When a case is referred to the Coroner’s Service initially a coroner will gather information to investigate whether a death was due to natural causes and if a doctor can certify the medical cause of death. If this is not the case the coroner can order a post-mortem examination.
If it shows that the death was not from natural causes, then a coroner may decide to hold an inquest.
An inquest is an inquiry into the circumstances surrounding a death. The purpose of the inquest is to establish who the deceased person was and how, when and where the death occurred and to provide the required details to the Registrar of Deaths so the death can be registered.“A VERY SERIOUS MATTER”
Mr Cormican died on 15th April 2010 but his death was not reported to the coroner’s office by the hospital until 24th May 2010.
It was then listed for a full inquest which took place in April last year.
During the hearing Dr Peter Flanagan, the then Medical Director of Antrim Area Hospital, stated that he had incorrectly advised staff not to refer Mr Cormican’s case to the coroner.
In a statement read out during the hearing he said:
“The advice that there was no requirement to contact the Coroner was a serious error of judgement on my part. I accept that unreservedly. A number of factors contributed to that error but principally, I wanted to spare Mr Cormican’s family additional stress at, what was clearly, a very difficult time for them.
“I was aware that Mr Cormican’s family had been fully informed of the circumstances surrounding his death. I was also aware that the trust was committed to carrying out a full and robust investigation into the incident and that Mr Cormican’s family would be kept fully informed of the progress and outcome of the investigation. I wish to apologise formally to Mr Cormican’s family and to the Coroner for the mistake. It is one from which I have learnt and which will not be repeated.”
During the inquest Northern Ireland’s senior coroner, John Leckey expressed his frustration at the delay in the referral of Mr Cormican’s case to his office:
He said: “I have absolutely no doubt that Mr Cormican’s death should have been reported to my office. The practice is a statutory requirement that it should have been, irrespective of what may be agreed between the medical staff and the family.
“And can I just say at the outset: I have concerns that there seems to have been some agreement between the medical staff and the family that there’s no need to report the death to the coroner’s office, and if that happens it will just result in a whole lot of trouble.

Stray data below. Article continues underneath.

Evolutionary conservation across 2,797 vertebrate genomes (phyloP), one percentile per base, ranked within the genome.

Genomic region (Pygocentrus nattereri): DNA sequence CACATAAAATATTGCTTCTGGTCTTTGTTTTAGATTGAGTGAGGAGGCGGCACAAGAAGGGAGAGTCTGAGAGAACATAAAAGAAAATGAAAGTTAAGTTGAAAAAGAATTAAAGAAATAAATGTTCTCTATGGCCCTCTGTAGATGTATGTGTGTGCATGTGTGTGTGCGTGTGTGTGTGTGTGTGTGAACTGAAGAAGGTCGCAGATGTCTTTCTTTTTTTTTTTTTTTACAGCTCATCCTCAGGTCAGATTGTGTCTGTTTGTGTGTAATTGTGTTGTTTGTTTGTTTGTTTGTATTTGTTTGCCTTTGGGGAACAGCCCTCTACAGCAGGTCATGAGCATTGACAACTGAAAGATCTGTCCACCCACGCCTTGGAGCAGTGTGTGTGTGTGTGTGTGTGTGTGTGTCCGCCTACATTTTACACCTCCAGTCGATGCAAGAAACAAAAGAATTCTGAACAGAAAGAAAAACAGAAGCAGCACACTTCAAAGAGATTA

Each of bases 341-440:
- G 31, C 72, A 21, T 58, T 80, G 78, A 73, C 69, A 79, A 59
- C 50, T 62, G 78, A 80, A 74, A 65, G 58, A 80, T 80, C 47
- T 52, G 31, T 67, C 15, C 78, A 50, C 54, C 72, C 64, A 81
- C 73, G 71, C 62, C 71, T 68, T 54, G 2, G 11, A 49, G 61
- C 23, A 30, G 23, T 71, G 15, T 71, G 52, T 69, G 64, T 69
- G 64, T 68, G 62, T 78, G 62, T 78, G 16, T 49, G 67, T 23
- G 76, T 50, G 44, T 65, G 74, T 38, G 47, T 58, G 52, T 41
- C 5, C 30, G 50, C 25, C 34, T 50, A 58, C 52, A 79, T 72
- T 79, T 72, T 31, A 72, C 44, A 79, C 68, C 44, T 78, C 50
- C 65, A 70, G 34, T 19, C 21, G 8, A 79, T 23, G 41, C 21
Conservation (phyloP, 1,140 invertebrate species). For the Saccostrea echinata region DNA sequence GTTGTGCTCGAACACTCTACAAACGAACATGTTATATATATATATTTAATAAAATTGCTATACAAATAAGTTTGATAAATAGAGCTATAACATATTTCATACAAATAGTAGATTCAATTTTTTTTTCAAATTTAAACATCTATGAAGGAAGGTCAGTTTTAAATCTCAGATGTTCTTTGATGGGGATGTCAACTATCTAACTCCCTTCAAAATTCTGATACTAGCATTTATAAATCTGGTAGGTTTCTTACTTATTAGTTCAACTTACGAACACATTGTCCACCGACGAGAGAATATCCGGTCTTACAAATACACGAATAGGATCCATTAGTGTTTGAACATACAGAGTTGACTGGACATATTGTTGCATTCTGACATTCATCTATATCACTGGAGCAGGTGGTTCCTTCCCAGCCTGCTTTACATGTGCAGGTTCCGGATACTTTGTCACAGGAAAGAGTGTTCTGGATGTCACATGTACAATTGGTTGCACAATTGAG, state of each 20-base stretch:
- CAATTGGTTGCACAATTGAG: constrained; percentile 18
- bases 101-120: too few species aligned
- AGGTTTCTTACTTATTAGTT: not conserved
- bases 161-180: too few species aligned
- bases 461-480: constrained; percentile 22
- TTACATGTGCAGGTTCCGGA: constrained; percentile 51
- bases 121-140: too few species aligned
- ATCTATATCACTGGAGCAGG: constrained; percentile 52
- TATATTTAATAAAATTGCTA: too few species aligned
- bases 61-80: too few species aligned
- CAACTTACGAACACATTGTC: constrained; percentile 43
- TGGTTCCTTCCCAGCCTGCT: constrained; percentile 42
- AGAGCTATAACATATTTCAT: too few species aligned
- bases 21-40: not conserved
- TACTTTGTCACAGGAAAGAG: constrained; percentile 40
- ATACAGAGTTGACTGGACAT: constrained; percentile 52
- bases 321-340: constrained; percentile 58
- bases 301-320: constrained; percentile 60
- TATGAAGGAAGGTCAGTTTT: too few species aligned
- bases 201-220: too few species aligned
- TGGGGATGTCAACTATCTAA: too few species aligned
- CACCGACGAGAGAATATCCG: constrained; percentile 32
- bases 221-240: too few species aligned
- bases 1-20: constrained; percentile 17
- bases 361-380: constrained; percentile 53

“That is absolutely wrong and cannot be justified. And what I consider is, if this has happened once, has it happened before? And if I thought it had happened before, without any hesitation, I would refer this issue to the Police Service of Northern Ireland for investigation, because it’s a very serious matter.”
Mr Cormican’s daughter Mary said she is concerned about the lack of independent investigation carried out by the coroner’s office.
She said: “It makes me feel very angry that this is a system that a lot of people in this country put their trust in. You let doctors look after you but there is no accountability when things go wrong.
“Whether or not I was naïve at the time, but it stands to reason that you would assume that the coroner would have more investigatory powers and they would do that on our behalf.”
Following Mr Cormican’s inquest the family followed up their concerns about the delay of referral in their father’s case directly with the Mr Leckey.
In a letter responding to the family from August last year Mr Leckey said: “I agree there can be a problem in relation to the time interval between a hospital death being reported to my office and statements from the relevant members of staff being received.”
Mr Leckey continued: “In England and Wales there are coroners officers who work in support of the coroner. That may reduce the delay in statements being provided. However there are no coroner’s officers in Northern Ireland and I am unaware of any plans for that situation to change.”
Mary claimed that the current system of reporting hospital deaths to the coroner is too weak.
She said: “The reality is that the coroner’s office hoped that the trust sends them all the information they require and carried out no independent investigation of its own into the death of our Dad.
“What this lack of oversight has meant for my family is that four years later we still struggle to deal with this. We feel let down by a process which is not fit for purpose.”
On Friday the Health Minister told the Northern Ireland Assembly that he was unhappy with governance structures within the Northern Trust.
He said: “The Trust has identified a number of cases where it believes that the quality of care it provided, and/or its previous response to cases where things went wrong, fell below the standard that I, the Trust itself, and most importantly, the population served by the Northern Trust, would and should expect.
“The Trust has identified 20 separate incidents in which the response by the Trust was below standard. These instances were across a number of areas within the Trust including: in obstetrics and gynaecology; imaging; and the Trust’s emergency departments. These incidents involved deaths in 11 cases of which 5 were perinatal deaths.”
The Minister stressed that it was not clear in all of these cases if deaths were avoidable deaths but acknowledged that trust’s response should have been better.
The Minister confirmed that in eight of the cases there were delays in them being reported as Serious Adverse Incidents. SAIs are incidents deemed serious enough to require regional action to improve safety, or be of major public concern or require an independent review.
Mr Cormican died on April 15 2010 and in a statement to The Detail the Northern Trust confirmed that they recorded the death as an adverse incident and it was only reported as a “Serious Adverse Incident” on October 25 2010.
There is currently no requirement under the Serious Adverse Incident procedure to inform the coroner of a death resulting from a SAI.